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Why Selling Your Business is Nothing Like Selling Your House

Sometimes we hear business owners or potential clients compare what we do to real estate brokers. And today, with the advent of selling your own home using technology, some people think you can do the same thing with your business.

There are many reasons why selling your home is very different than selling your business. It is never a good idea to sell your business yourself.

When Selling a Business, Confidentiality is Key

If you are selling your home, you go to great lengths to make sure that many people know this. You put pictures and videos online and you widely advertise the fact that the home is for sale.

When you are selling your business, you cannot advertise that fact to the world because confidentiality is crucial. Confidentiality is crucial because if the world knew your business was for sale, it could be very disruptive to your business and detract from its value. If confidentiality is breached:

* it can be scary for your employees
* it can cause nervousness with your existing customers
* your competitors will use it to sell against you
* it can make your lender nervous

Because you must endeavor to keep the transaction confidential, you have to rely on the network of your investment banker to market the business. He or she will know your industry and can use that knowledge to bring the right buyers to you on a confidential basis.

When Selling a Business, The Group That Buys It Can Drive Additional Value

When selling your house, you generally look to an established set of comparable real estate transactions to set the value. While recent transactions can be of assistance in very large or publicly traded transactions, they generally don’t provide a lot of information for the middle market.

Your investment banker will work very hard to make sure the right buyers see the business you are selling, because the value of the business can vary significantly based on which buyers come to the table. If, for instance, your banker knows that there are several Midwestern-based businesses similar to yours that are looking for capacity, your banker will make sure they know your plant has excess capacity. They will pay more for your business than someone that does not need capacity. Strategic buyers can bring different characteristics to the table that can encourage them to pay more for your business. Financial buyers may want to invest in the business to bring about enhanced growth. This can cause financial buyers to pay more. Whatever the reason, finding the exact right buyer that can pay an outlying value is what your investment banker strives to do during your transaction. Unlike the “science” of selling a house, selling your business is more of an “art.”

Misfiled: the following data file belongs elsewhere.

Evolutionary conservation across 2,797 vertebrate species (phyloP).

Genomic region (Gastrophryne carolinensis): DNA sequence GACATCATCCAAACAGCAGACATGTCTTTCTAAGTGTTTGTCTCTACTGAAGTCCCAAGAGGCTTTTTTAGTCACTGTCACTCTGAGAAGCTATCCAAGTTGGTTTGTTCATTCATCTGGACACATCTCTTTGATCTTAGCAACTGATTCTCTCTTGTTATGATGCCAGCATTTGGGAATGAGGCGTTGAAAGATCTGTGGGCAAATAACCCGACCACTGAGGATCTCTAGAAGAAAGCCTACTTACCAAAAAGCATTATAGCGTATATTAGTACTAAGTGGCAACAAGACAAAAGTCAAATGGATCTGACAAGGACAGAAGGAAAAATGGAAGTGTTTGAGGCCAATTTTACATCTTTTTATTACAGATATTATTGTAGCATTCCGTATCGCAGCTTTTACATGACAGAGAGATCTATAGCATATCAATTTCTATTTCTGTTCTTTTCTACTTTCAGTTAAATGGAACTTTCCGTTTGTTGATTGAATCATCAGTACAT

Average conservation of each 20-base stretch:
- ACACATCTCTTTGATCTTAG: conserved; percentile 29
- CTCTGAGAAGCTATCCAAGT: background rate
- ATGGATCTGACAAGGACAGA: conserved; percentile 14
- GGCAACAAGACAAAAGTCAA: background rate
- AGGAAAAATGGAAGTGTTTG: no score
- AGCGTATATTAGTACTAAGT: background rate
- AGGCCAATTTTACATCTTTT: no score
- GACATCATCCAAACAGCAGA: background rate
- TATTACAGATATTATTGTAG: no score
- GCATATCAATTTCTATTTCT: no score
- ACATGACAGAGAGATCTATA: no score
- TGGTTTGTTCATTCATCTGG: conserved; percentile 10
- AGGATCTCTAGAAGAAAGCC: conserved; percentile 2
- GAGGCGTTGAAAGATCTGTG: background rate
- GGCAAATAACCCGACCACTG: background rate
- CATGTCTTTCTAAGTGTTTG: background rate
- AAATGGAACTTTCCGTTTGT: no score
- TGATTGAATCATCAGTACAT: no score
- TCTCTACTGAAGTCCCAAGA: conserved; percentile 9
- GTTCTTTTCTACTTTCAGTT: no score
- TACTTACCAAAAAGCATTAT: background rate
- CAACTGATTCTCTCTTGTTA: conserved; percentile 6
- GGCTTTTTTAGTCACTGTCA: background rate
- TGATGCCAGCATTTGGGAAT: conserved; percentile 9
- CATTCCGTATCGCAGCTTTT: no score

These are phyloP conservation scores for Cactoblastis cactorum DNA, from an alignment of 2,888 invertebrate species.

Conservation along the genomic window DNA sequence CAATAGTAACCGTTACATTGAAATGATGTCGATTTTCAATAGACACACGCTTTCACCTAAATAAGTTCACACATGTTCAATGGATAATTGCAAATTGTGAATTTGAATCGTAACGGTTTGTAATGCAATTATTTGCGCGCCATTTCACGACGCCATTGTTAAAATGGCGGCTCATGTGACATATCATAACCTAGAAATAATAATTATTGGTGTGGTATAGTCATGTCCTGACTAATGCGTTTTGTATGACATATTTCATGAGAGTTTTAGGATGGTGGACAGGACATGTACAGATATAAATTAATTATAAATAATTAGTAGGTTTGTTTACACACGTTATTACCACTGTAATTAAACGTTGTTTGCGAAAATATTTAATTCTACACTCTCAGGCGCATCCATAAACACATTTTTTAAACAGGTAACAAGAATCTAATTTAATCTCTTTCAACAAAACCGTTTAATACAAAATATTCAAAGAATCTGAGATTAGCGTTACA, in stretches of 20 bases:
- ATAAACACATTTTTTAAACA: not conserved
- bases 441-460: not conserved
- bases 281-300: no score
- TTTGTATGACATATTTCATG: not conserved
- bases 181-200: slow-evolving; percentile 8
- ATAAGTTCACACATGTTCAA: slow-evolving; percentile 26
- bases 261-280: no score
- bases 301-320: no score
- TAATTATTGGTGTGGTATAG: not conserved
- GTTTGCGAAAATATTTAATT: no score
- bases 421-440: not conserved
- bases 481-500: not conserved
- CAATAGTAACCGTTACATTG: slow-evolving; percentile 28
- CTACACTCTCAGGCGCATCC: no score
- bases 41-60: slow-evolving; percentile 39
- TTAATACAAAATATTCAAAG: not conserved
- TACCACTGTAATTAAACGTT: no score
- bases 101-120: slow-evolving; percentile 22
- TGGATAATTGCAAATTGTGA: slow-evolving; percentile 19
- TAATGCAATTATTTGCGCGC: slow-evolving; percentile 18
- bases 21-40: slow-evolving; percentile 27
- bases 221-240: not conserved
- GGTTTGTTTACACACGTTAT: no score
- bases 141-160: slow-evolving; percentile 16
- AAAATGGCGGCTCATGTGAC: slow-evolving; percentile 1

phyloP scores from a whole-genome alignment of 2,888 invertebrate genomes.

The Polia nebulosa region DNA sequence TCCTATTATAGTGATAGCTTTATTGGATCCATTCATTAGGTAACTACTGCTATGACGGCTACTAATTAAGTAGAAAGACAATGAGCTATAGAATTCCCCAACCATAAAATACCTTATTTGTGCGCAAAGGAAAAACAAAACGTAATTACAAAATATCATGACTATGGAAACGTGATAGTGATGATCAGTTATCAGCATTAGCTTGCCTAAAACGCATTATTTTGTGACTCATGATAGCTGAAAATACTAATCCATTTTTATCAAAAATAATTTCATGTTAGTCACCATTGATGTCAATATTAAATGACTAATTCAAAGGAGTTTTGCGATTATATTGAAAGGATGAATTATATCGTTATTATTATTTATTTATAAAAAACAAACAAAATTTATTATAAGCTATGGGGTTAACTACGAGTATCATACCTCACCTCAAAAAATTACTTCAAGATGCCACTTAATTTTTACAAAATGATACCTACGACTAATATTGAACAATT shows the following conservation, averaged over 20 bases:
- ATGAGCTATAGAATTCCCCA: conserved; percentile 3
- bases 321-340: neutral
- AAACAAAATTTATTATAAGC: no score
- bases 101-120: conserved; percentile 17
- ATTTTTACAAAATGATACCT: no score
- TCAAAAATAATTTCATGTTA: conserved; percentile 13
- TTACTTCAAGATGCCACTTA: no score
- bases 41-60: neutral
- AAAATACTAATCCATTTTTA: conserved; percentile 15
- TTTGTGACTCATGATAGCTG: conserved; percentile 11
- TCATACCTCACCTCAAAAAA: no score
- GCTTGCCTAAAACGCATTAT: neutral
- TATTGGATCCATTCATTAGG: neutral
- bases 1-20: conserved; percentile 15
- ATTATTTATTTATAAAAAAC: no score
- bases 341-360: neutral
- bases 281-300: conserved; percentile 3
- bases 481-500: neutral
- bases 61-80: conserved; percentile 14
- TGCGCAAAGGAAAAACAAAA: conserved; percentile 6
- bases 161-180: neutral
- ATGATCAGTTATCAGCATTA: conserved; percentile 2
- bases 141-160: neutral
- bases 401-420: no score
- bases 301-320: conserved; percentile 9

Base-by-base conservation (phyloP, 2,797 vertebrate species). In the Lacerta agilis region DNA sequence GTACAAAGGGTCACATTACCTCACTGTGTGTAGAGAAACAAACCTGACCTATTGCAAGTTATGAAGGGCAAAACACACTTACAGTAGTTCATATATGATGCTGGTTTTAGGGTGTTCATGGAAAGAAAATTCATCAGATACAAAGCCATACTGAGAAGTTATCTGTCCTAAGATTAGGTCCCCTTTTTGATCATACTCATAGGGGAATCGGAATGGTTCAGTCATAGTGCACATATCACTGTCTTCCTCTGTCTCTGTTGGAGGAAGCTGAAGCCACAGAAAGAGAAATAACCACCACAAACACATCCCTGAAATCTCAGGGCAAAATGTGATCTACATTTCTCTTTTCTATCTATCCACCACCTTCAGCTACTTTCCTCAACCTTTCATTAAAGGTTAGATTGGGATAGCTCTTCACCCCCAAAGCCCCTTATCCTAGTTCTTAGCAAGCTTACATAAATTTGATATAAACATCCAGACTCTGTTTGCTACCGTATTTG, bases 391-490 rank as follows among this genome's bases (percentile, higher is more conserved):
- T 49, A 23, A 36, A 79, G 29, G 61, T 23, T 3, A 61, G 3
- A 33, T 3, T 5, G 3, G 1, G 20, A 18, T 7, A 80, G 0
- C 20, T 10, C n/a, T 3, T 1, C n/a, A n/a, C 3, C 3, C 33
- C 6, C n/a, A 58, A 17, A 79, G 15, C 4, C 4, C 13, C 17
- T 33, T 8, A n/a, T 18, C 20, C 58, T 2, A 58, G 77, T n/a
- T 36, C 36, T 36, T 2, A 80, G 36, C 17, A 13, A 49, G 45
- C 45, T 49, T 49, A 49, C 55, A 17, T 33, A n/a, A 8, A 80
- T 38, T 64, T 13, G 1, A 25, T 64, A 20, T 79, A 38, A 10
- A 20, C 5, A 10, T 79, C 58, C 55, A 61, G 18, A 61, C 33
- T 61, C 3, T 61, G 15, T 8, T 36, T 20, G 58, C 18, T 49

There Are No Rules

When selling a house, there are established laws and rules that must be followed. The legal documents needed to sell a house are essentially standard forms. Compare that with selling your business. The documents needed to sell your business are very complicated and have to be created from scratch for every transaction. Unlike the one-day visit from a home inspector, the due diligence process when buying a business is long and oftentimes contentious.

Additionally, real estate professionals go through a tremendous amount of training before they attempt to sell a house. Most real estate agents are intimately familiar with their geography. Compare that with selling a business. Almost no states have regulations on who can sell a business. While it is important to use an investment banker or broker to assist you with the sale, it is equally important to make sure you get a qualified professional with experience in your industry. Get references and match the type of business you have with the experience and skill set of the investment banker you want to use.

Intangibles Can Be a Huge Part of a Business’ Value

Ok, if you happen to own the house where Frank Sinatra once lived, you probably have a house with a large intangible factor, but most houses do not trade based predominately on intangibles. For the most part, house values are determined by very measurable items such as number of bedrooms or acres of land.

Compare that with selling a business, where 100 percent of the value can be related to intangibles. Established brands, for instance, do not need to have any profitability associated with them at all to sell for large values. New or novel technology that addresses a future need can have huge value potential before the company is even fully formed. Making sure that buyers pay for intangible items is something a skilled investment banker will do during the sale process.

Do not get lulled into the idea that because you have successfully sold many homes, you can also sell your business. While your house and your business are similar in that they are probably two of the largest assets in your personal portfolio, you need an expert, specializing in the sale of businesses.

At TKO Miller LLC, we are passionate about educating business owners about the process of selling their company in an open and completely transparent manner. If you are a business owner and you want to learn more about investment banking, transaction timing, selling your business, or other frequently asked questions, please visit our Seller’s Corner www.tkomiller.com/sellers.

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